Cloud storage is an exclusive resource in cloud computing, which helps to store and share the data on cloud storage server. Clients upload the data and its hash information n server together on cloud storage. The file owner always concern about data security like privacy and unauthorized access to third party. The owner also wants to ensure the integrity data during communication process. To ensure integrity, we propose a framework based on third party auditor which checks the integrity and correctness of data during audit process. Our aim is to design custom hash for the file which is not only justifies the integrity but also version information about file.

Ha\c silo\u glu, A., Bali, A..  2018.  Central Audit Logging Mechanism in Personal Data Web Services. 2018 6th International Symposium on Digital Forensic and Security (ISDFS). :1-3.

Personal data have been compiled and harnessed by a great number of establishments to execute their legal activities. Establishments are legally bound to maintain the confidentiality and security of personal data. Hence it is a requirement to provide access logs for the personal information. Depending on the needs and capacity, personal data can be opened to the users via platforms such as file system, database and web service. Web service platform is a popular alternative since it is autonomous and can isolate the data source from the user. In this paper, the way to log personal data accessed via web service method has been discussed. As an alternative to classical method in which logs were recorded and saved by client applications, a different mechanism of forming a central audit log with API manager has been investigated. By forging a model policy to exemplify central logging method, its advantages and disadvantages have been explored. It has been concluded in the end that this model could be employed in centrally recording audit logs.

Rasin, A., Wagner, J., Heart, K., Grier, J..  2018.  Establishing Independent Audit Mechanisms for Database Management Systems. 2018 IEEE International Symposium on Technologies for Homeland Security (HST). :1-7.

The pervasive use of databases for the storage of critical and sensitive information in many organizations has led to an increase in the rate at which databases are exploited in computer crimes. While there are several techniques and tools available for database forensic analysis, such tools usually assume an apriori database preparation, such as relying on tamper-detection software to already be in place and the use of detailed logging. Further, such tools are built-in and thus can be compromised or corrupted along with the database itself. In practice, investigators need forensic and security audit tools that work on poorlyconfigured systems and make no assumptions about the extent of damage or malicious hacking in a database.In this paper, we present our database forensics methods, which are capable of examining database content from a storage (disk or RAM) image without using any log or file system metadata. We describe how these methods can be used to detect security breaches in an untrusted environment where the security threat arose from a privileged user (or someone who has obtained such privileges). Finally, we argue that a comprehensive and independent audit framework is necessary in order to detect and counteract threats in an environment where the security breach originates from an administrator (either at database or operating system level).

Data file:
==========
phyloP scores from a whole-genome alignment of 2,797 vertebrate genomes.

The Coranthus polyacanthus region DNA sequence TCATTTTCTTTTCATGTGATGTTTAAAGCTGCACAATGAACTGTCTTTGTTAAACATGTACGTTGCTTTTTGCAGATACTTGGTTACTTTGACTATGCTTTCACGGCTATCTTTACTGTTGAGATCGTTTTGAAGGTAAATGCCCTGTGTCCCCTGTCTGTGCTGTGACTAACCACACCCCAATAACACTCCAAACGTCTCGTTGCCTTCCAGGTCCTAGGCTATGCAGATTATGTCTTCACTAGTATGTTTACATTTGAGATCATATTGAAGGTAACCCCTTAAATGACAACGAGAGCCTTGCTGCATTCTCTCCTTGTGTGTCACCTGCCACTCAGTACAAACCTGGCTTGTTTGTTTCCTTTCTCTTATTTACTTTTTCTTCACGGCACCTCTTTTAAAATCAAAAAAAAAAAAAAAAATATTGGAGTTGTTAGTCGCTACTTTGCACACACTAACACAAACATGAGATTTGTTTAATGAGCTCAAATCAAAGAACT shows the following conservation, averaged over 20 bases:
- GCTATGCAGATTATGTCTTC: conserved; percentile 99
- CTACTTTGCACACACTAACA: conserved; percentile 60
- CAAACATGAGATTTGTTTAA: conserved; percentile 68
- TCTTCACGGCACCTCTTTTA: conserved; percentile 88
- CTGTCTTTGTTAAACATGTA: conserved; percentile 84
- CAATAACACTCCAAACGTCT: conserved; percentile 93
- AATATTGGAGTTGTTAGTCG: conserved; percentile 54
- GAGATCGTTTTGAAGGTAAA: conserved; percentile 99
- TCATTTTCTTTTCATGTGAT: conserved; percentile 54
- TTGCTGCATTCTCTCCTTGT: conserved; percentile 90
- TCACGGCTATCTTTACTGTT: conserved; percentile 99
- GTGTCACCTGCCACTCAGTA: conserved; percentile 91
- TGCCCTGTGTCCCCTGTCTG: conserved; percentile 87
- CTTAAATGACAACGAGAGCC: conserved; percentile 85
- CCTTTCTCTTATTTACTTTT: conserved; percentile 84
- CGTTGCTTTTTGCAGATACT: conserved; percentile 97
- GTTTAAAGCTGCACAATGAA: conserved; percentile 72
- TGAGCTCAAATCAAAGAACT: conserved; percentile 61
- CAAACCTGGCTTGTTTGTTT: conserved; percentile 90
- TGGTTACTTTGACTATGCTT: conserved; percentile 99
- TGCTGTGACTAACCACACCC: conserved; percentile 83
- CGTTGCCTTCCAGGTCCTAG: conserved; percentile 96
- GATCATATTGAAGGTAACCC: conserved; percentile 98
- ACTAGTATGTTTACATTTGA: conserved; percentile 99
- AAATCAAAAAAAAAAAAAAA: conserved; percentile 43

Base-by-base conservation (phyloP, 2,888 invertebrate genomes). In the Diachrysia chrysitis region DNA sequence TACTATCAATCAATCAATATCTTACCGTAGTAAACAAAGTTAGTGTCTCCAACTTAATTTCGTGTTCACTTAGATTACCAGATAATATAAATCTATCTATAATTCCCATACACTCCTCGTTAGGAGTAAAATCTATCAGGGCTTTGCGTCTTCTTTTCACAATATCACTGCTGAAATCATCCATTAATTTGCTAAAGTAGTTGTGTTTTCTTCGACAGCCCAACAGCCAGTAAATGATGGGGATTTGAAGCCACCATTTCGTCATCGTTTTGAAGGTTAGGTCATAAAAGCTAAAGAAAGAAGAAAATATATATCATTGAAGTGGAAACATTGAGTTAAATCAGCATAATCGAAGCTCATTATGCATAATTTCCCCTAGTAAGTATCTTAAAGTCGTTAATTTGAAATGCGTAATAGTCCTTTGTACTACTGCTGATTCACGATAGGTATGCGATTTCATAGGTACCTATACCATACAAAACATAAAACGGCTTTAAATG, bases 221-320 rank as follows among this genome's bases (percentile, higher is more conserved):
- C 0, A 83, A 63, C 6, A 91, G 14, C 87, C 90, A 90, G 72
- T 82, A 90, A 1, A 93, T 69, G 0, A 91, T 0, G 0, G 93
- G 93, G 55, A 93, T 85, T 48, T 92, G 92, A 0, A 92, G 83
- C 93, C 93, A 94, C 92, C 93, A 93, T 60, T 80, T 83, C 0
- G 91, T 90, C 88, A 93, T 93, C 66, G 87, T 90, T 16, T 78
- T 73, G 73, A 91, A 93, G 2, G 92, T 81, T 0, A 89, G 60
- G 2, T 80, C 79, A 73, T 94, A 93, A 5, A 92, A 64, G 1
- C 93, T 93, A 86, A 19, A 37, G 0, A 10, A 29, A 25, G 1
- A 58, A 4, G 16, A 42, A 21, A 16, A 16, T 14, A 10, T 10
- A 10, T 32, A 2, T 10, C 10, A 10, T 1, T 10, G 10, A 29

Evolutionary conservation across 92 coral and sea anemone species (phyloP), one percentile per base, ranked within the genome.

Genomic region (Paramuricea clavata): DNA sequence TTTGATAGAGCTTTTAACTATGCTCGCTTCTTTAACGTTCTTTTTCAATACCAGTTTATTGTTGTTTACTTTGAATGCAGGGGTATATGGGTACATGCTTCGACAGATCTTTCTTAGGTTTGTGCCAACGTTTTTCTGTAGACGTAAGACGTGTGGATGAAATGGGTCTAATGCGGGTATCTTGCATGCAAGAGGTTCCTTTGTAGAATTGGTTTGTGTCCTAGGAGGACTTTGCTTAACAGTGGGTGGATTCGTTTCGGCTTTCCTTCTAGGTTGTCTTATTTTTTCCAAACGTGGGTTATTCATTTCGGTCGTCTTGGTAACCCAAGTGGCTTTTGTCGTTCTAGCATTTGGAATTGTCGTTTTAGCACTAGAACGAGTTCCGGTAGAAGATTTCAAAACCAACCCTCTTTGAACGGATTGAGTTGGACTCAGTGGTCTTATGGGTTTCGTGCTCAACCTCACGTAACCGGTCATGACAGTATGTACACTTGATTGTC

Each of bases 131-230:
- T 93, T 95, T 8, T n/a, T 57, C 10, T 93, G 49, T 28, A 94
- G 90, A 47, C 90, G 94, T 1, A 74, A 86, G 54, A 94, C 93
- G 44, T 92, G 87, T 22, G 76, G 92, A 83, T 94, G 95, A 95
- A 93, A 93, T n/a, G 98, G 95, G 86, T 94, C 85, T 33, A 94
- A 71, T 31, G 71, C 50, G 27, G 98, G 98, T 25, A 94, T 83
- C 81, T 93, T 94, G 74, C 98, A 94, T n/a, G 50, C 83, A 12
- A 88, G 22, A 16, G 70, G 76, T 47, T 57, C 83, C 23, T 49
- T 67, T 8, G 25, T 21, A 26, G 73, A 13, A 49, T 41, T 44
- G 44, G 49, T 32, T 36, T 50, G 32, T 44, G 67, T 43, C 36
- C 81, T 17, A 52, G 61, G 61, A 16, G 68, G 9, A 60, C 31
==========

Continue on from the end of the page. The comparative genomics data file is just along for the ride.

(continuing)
Yao, Zhihao, Mirzamohammadi, Saeed, Amiri Sani, Ardalan, Payer, Mathias.  2018.  Milkomeda: Safeguarding the Mobile GPU Interface Using WebGL Security Checks. Proceedings of the 2018 ACM SIGSAC Conference on Computer and Communications Security. :1455-1469.

GPU-accelerated graphics is commonly used in mobile applications. Unfortunately, the graphics interface exposes a large amount of potentially vulnerable kernel code (i.e., the GPU device driver) to untrusted applications. This broad attack surface has resulted in numerous reported vulnerabilities that are exploitable from unprivileged mobile apps. We observe that web browsers have faced and addressed the exact same problem in WebGL, a framework used by web apps for graphics acceleration. Web browser vendors have developed and deployed a plethora of security checks for the WebGL interface. We introduce Milkomeda, a system solution for automatically repurposing WebGL security checks to safeguard the mobile graphics interface. We show that these checks can be used with minimal modifications (which we have automated using a tool called CheckGen), significantly reducing the engineering effort. Moreover, we demonstrate an in-process shield space for deploying these checks for mobile applications. Compared to the multi-process architecture used by web browsers to protect the integrity of the security checks, our solution improves the graphics performance by eliminating the need for Inter-Process Communication and shared memory data transfer, while providing integrity guarantees for the evaluation of security checks. Our evaluation shows that Milkomeda achieves close-to-native GPU performance at reasonably increased CPU utilization.

Feng, Xiaohua, Conrad, Marc.  2018.  Security Audit in Mobile Apps Security Design. Proceedings of the 2Nd International Conference on Computer Science and Application Engineering. :171:1-171:5.